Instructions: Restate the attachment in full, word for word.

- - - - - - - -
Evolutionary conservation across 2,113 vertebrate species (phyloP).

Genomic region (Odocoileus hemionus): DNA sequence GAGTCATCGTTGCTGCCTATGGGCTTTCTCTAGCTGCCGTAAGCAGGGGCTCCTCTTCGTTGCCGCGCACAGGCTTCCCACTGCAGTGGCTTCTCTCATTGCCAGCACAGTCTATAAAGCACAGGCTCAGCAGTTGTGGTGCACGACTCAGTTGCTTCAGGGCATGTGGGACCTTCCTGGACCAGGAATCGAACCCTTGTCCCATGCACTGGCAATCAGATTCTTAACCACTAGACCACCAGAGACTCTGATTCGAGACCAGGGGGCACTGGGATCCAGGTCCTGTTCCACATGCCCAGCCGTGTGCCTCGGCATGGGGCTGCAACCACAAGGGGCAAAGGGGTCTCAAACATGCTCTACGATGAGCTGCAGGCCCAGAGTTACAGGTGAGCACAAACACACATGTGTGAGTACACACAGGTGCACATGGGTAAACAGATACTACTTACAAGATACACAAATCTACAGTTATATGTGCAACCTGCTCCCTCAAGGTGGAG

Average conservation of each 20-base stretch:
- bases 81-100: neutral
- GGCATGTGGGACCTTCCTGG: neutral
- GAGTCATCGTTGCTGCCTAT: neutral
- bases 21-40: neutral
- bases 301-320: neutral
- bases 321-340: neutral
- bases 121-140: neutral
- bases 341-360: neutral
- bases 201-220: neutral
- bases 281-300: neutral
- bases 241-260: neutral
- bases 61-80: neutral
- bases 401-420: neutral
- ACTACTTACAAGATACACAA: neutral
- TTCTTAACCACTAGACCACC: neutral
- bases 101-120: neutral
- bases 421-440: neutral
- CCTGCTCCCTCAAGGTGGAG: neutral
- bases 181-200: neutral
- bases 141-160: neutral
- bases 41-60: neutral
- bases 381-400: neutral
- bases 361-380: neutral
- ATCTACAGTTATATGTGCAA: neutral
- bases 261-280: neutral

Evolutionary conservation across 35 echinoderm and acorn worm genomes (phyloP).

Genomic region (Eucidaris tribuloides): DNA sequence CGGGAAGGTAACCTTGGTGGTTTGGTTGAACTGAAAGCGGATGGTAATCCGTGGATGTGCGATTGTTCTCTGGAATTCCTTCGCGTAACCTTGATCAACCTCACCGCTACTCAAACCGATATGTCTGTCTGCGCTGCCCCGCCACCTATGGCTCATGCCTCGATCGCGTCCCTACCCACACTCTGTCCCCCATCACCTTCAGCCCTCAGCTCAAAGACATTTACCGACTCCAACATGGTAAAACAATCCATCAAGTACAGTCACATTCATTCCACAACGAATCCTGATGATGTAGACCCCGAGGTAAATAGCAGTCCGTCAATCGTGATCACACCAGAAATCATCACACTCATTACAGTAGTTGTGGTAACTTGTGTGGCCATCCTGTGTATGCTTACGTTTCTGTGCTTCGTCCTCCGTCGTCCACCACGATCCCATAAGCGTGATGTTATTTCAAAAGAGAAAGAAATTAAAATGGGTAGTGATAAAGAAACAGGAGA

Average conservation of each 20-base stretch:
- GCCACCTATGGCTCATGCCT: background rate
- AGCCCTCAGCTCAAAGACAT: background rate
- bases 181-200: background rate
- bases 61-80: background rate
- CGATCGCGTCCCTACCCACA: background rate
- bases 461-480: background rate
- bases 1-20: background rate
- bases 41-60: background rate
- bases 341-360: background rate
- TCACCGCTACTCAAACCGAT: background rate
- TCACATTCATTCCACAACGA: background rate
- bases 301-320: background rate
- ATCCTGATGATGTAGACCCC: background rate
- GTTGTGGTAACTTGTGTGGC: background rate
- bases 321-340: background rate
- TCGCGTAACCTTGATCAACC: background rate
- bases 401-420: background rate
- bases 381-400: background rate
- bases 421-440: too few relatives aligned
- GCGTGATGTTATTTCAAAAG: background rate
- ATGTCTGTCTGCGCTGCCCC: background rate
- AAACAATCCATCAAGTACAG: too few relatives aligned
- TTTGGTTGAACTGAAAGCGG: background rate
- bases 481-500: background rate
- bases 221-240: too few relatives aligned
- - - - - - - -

Evolutionary conservation across 2,113 vertebrate species (phyloP).

Genomic region (Odocoileus hemionus): DNA sequence GAGTCATCGTTGCTGCCTATGGGCTTTCTCTAGCTGCCGTAAGCAGGGGCTCCTCTTCGTTGCCGCGCACAGGCTTCCCACTGCAGTGGCTTCTCTCATTGCCAGCACAGTCTATAAAGCACAGGCTCAGCAGTTGTGGTGCACGACTCAGTTGCTTCAGGGCATGTGGGACCTTCCTGGACCAGGAATCGAACCCTTGTCCCATGCACTGGCAATCAGATTCTTAACCACTAGACCACCAGAGACTCTGATTCGAGACCAGGGGGCACTGGGATCCAGGTCCTGTTCCACATGCCCAGCCGTGTGCCTCGGCATGGGGCTGCAACCACAAGGGGCAAAGGGGTCTCAAACATGCTCTACGATGAGCTGCAGGCCCAGAGTTACAGGTGAGCACAAACACACATGTGTGAGTACACACAGGTGCACATGGGTAAACAGATACTACTTACAAGATACACAAATCTACAGTTATATGTGCAACCTGCTCCCTCAAGGTGGAG

Average conservation of each 20-base stretch:
- bases 81-100: neutral
- GGCATGTGGGACCTTCCTGG: neutral
- GAGTCATCGTTGCTGCCTAT: neutral
- bases 21-40: neutral
- bases 301-320: neutral
- bases 321-340: neutral
- bases 121-140: neutral
- bases 341-360: neutral
- bases 201-220: neutral
- bases 281-300: neutral
- bases 241-260: neutral
- bases 61-80: neutral
- bases 401-420: neutral
- ACTACTTACAAGATACACAA: neutral
- TTCTTAACCACTAGACCACC: neutral
- bases 101-120: neutral
- bases 421-440: neutral
- CCTGCTCCCTCAAGGTGGAG: neutral
- bases 181-200: neutral
- bases 141-160: neutral
- bases 41-60: neutral
- bases 381-400: neutral
- bases 361-380: neutral
- ATCTACAGTTATATGTGCAA: neutral
- bases 261-280: neutral

Evolutionary conservation across 35 echinoderm and acorn worm genomes (phyloP).

Genomic region (Eucidaris tribuloides): DNA sequence CGGGAAGGTAACCTTGGTGGTTTGGTTGAACTGAAAGCGGATGGTAATCCGTGGATGTGCGATTGTTCTCTGGAATTCCTTCGCGTAACCTTGATCAACCTCACCGCTACTCAAACCGATATGTCTGTCTGCGCTGCCCCGCCACCTATGGCTCATGCCTCGATCGCGTCCCTACCCACACTCTGTCCCCCATCACCTTCAGCCCTCAGCTCAAAGACATTTACCGACTCCAACATGGTAAAACAATCCATCAAGTACAGTCACATTCATTCCACAACGAATCCTGATGATGTAGACCCCGAGGTAAATAGCAGTCCGTCAATCGTGATCACACCAGAAATCATCACACTCATTACAGTAGTTGTGGTAACTTGTGTGGCCATCCTGTGTATGCTTACGTTTCTGTGCTTCGTCCTCCGTCGTCCACCACGATCCCATAAGCGTGATGTTATTTCAAAAGAGAAAGAAATTAAAATGGGTAGTGATAAAGAAACAGGAGA

Average conservation of each 20-base stretch:
- GCCACCTATGGCTCATGCCT: background rate
- AGCCCTCAGCTCAAAGACAT: background rate
- bases 181-200: background rate
- bases 61-80: background rate
- CGATCGCGTCCCTACCCACA: background rate
- bases 461-480: background rate
- bases 1-20: background rate
- bases 41-60: background rate
- bases 341-360: background rate
- TCACCGCTACTCAAACCGAT: background rate
- TCACATTCATTCCACAACGA: background rate
- bases 301-320: background rate
- ATCCTGATGATGTAGACCCC: background rate
- GTTGTGGTAACTTGTGTGGC: background rate
- bases 321-340: background rate
- TCGCGTAACCTTGATCAACC: background rate
- bases 401-420: background rate
- bases 381-400: background rate
- bases 421-440: too few relatives aligned
- GCGTGATGTTATTTCAAAAG: background rate
- ATGTCTGTCTGCGCTGCCCC: background rate
- AAACAATCCATCAAGTACAG: too few relatives aligned
- TTTGGTTGAACTGAAAGCGG: background rate
- bases 481-500: background rate
- bases 221-240: too few relatives aligned